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Smoothing Groups Error - Zbrush to UE4

I have been struggling with the issue of smoothing groups since last weekend when my FBX files created with Zbrush 4r7 returned the following error once imported to Unreal Engine 4:

Warning: No smoothing group information was found in this FBX....

I having been searching everywhere for the past few days now and I have not found any advice for Zbrush users. Only export advise for users of other applications. I am really hoping that someone here knows more or can point me in the right direction!

These are the key questions that I am struggling with:

  • What is a smoothing group?

  • Should I be using/worrying about them?

  • How does Zbrush handle them? (or do I need to use Blender?)

  • At what point in the workflow should they be assigned?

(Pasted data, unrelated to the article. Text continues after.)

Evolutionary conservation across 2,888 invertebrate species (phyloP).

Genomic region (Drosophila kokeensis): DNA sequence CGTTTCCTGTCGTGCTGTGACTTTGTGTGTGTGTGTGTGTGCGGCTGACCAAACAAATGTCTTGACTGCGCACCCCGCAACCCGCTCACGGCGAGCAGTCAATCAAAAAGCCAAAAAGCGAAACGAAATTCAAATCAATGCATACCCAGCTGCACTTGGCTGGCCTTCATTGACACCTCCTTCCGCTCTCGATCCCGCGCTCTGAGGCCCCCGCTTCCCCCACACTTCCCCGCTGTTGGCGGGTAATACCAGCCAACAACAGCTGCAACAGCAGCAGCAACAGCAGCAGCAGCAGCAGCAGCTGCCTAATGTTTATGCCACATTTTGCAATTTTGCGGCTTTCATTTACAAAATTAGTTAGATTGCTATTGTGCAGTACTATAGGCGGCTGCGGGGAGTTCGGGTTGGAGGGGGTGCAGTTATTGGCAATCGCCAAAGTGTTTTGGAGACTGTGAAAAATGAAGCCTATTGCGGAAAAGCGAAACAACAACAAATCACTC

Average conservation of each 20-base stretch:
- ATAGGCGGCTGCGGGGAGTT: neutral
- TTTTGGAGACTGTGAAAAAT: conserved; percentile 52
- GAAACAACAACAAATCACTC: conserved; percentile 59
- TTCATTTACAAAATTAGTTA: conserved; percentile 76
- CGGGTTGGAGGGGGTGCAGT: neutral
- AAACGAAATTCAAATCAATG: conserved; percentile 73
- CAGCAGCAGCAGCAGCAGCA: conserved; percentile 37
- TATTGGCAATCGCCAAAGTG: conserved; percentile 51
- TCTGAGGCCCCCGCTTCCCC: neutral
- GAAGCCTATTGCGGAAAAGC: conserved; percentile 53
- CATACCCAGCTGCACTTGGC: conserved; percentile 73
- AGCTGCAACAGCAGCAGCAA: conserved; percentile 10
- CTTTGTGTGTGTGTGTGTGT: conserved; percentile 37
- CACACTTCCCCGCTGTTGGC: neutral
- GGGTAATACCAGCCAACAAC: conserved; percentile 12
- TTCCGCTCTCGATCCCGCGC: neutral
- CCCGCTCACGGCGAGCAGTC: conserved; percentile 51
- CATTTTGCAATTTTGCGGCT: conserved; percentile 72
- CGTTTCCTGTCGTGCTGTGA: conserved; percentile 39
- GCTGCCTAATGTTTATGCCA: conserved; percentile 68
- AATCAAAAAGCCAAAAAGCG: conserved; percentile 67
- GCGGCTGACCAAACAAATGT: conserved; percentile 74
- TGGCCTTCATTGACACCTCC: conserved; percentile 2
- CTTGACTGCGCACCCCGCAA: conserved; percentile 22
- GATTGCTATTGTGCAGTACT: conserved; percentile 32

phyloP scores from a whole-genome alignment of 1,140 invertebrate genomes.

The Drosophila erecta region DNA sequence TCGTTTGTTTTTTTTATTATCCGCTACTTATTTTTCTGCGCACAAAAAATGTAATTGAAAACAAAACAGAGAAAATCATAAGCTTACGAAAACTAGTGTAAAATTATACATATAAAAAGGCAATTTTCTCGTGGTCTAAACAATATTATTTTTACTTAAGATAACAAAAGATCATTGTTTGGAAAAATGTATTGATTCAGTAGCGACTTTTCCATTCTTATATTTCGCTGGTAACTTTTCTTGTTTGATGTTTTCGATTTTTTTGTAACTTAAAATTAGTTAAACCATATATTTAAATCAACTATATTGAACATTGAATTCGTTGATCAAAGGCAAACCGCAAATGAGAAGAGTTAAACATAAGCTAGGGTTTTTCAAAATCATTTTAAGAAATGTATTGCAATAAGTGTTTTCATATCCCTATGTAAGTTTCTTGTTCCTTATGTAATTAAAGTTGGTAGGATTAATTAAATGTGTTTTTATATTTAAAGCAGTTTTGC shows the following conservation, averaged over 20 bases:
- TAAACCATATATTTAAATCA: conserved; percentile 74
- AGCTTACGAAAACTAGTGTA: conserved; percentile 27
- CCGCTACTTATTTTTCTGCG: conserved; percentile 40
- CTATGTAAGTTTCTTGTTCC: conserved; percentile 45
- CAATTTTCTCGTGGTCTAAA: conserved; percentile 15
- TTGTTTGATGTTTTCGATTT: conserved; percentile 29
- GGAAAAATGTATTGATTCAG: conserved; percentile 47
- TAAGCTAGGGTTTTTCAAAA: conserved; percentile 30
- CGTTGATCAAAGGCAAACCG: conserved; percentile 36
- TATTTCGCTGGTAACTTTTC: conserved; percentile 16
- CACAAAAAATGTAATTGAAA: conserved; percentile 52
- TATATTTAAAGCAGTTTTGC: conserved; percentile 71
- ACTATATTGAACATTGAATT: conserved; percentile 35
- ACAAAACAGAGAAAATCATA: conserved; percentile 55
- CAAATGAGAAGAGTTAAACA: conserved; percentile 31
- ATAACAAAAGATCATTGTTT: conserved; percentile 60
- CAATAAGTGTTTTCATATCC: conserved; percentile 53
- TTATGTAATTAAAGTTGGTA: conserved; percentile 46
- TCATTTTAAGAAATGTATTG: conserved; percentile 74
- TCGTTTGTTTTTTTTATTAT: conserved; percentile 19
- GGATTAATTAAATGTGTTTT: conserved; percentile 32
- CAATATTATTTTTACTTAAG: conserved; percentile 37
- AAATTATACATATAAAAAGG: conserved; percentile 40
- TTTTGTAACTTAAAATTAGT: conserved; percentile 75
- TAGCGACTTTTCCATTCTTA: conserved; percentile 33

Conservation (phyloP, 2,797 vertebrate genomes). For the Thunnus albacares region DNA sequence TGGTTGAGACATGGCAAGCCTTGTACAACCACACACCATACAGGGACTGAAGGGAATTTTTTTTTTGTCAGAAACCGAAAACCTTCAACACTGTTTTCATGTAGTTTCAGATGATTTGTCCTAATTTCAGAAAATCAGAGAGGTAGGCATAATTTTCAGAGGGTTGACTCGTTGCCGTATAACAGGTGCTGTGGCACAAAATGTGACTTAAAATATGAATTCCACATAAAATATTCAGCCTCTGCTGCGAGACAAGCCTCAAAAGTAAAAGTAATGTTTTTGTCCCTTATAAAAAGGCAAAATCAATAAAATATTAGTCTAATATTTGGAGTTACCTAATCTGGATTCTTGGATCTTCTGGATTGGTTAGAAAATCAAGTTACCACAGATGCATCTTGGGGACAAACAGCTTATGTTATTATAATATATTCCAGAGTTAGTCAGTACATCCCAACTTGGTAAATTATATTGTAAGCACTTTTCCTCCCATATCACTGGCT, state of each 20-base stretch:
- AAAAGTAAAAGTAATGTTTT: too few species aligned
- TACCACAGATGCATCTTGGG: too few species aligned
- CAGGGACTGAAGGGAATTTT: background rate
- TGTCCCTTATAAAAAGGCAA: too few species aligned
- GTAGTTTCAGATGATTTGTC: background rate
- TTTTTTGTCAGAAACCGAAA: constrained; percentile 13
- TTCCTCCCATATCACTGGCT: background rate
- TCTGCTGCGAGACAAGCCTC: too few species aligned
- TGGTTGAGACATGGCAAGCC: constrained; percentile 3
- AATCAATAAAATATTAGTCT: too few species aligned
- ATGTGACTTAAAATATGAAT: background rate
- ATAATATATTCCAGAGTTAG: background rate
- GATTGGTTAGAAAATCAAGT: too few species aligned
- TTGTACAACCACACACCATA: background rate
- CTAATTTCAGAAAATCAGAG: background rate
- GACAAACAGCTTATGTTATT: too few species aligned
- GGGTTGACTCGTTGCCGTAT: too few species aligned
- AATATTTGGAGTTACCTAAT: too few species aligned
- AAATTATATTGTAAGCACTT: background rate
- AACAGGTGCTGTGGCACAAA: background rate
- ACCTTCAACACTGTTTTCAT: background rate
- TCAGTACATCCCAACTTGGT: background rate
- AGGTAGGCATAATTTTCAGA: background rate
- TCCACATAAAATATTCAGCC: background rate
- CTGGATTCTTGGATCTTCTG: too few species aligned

• Do all of my game models for UE4 need smoothing groups?

Product Version: UE 4.11
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asked May 09 '16 at 02:03 PM in Using UE4

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2 answers: sort voted first

Hi Crixus,

In Zbrush smoothing groups are called poly groups. This link will show you how to create them.


Smoothing groups are something that are very necessary on some models and not so important on others. If your model is of an organic nature you will definitely need them. If your model is mainly hard angles, then they wont mean as much. That being said, I almost always use them. Without them sometimes you can see the individual triangles in the geometry once its imported into the engine. Although you can create smoothing groups in Zbrush, I personally think its easier to make them in an external program like Maya, Max, or Blender. They are something that can change as you model, but using them from the beginning can be useful. In Max they are assigned automatically be default. You can of course change it if you like, but normally the defaults work fine. There are some instances where customizing your smoothing groups will be necessary in order to have accurate smoothing.